JNUSU Polls and Identity Politics Among Dalit Millennials
The JNU Students Union elections saw Left-affiliated unions coming together to pulverise the right wing ABVP.
Jubilation at the campus (Image: Nitisha Kashyap)
Communist doyen Professor Hiren Mukherjee had a dying wish. In a posthumously published letter he'd urged unification of all the Left forces in India.
More than a decade after his death, Mukherjee's advice to comrades, it seems, has finally been heeded to, albeit in student politics. The JNU Students Union elections saw Left-affiliated unions coming together to pulverise the right wing ABVP. Post the Kanhaiya Kumar episode, this was the first electoral test for the competing ideologies on the campus. "Many more such battles will have to be won before we win the war against the RSS-BJP and its poisonous ideology"; proclaimed CPM General Secretary Sitaram Yechuri in a Facebook post after results were declared.
Amid this war cry and jubilation, a closer peek into the electoral outcome in Indian's premier social sciences institution alludes towards a changing paradigm in subaltern politics. Hidden somewhere in the fine-print of the outcome is a powerful message to both the Left and Right of the Indian polity.
The emergence of Birsa Ambedkar Phule Student's Association or BAPSA in JNU as an umbrella student outfit representing tribals, dalits and other weaker sections of the society is a significant development which seems to have got lost in the high-decibel campaign and victory marches.
It is not a mean achievement that within two years of its inception, BAPSA candidate Rahul Sonpimple came a close second to a joint AISA and SFI nominee, losing by less than 350 votes for the president’s post while ABVP stood a distant third. For the other three key positions, BAPSA mopped up a respectable tally to emerge as an alternative force.
“For over twenty-five years, United Dalit Students Front or UDSF operated merely as a forum on the JNU campus. It never contested elections. These students were generally drawn towards SFI or AISA in the electoral arena”; says Jadumani Mahananda, a third year Phd scholar and a founding member of BAPSA.
On 15th, November, 2014, the birth anniversary of the tribal hero Birsa Munda, BAPSA was formed to challenge the existing order.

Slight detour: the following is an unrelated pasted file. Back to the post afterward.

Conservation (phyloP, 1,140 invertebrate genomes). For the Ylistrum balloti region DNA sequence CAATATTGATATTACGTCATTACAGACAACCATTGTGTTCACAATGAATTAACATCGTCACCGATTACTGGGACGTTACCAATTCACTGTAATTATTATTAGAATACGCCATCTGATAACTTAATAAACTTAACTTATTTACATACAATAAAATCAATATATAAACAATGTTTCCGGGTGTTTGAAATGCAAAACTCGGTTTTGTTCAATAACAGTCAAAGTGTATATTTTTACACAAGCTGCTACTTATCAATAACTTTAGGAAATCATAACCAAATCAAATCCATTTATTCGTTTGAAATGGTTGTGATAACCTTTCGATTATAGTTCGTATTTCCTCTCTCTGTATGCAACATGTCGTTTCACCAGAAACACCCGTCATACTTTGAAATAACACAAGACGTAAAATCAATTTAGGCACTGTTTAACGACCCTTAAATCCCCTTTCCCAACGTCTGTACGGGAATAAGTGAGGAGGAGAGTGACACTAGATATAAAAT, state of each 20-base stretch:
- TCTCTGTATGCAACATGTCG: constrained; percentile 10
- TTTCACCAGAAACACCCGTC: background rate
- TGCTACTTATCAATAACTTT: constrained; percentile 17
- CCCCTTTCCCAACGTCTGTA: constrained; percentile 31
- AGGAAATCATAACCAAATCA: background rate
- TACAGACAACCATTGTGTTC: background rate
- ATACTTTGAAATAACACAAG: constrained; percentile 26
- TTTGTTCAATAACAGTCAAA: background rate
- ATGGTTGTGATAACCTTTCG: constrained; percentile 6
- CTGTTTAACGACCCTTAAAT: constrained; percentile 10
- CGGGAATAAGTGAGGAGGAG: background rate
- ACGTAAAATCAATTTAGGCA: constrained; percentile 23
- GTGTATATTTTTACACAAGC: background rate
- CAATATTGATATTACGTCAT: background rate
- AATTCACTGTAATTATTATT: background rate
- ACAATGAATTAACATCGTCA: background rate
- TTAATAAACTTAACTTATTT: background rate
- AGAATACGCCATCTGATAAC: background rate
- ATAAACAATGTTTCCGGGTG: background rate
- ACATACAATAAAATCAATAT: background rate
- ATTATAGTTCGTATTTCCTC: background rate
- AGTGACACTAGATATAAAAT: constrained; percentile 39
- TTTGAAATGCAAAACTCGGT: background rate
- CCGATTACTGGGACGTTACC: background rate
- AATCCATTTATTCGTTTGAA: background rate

“It is a manifestation of identity politics,” says Professor Badri Narayan, the author of Kanshi Ram: Leader of the Dalits. “The dilemma of the Indian Left and its ideological limitation in dealing with caste gets manifested here”; he adds.
Kanhaiya Kumar’s powerful invocation of Ambedkar during the stand-off with the establishment was seen by many as an attempt by the Indian Left to bridge the caste vs. class divide. The results have however surprised many: BAPSA presidential candidate secured 500% more votes than the last time.
“ABVP was just a bogey,” says Chinmaya Mahananda, last year’s BAPSA presidential nominee who got 300-odd votes. “The real fight this year was with the BAPSA. The fear of losing its island bastion forced AISA and SFI to join hands,” he says.
BAPSA also claims that it got good support from minorities and students from North-East this time around which helped it pip some well established unions on the campus.
“It is a victory of Ambedkar’s ideology. Which is contiguous with the ethos of JNU, that is democracy,” says senior bureaucrat and JNU alumnus Rajshekhar Vundru.
On the face of it, the Left parties and its students union were most visible and loud in protesting government inaction in the aftermath of the suicide of Dalit scholar Rohith Vemula. However the mobilisation - if such an alternative is available - is silently building around those who are not only seen to be, but in real sense representing that sentiment.
Dalit writer Chandrabhan Prasad calls it the rising middle class within the community seeking equal station in the society. “The BJP may be doing a lot for Dalit entrepreneurs, but is adamant in taking in Vemula case. Congress over the years could not come out of the mentality that Dalits can be won over by providing ration cards. Similarly, the Left thinks it can endear Dalits by speaking on Rohith Vemula issue. They have to understand that for Dalits, Ratan Tata is better choice than Raja Bhaiyya,” he says.
The Dalit millennials - both in urban and rural India - perhaps are seeking their own space. They are young, they are restless and they are watching everything: from the protests in Hyderabad Central University to cow vigilantism and public flogging of Dalits in Una.
If JNSU polls are any indication, they are also making their own free choice in politics.(Get detailed and live results of each and every seat of the state Assemblies in Madhya Pradesh, Rajasthan, Telangana, Chhattisgarh and Mizoram to know which candidate/party is leading or trailing and to know who has won and who has lost and by what margin. Our one-of-its-kind Election Analytics Centre lets you put on the psephologist's hat. Know interesting facts and trivia about the elections. Elections = News18)
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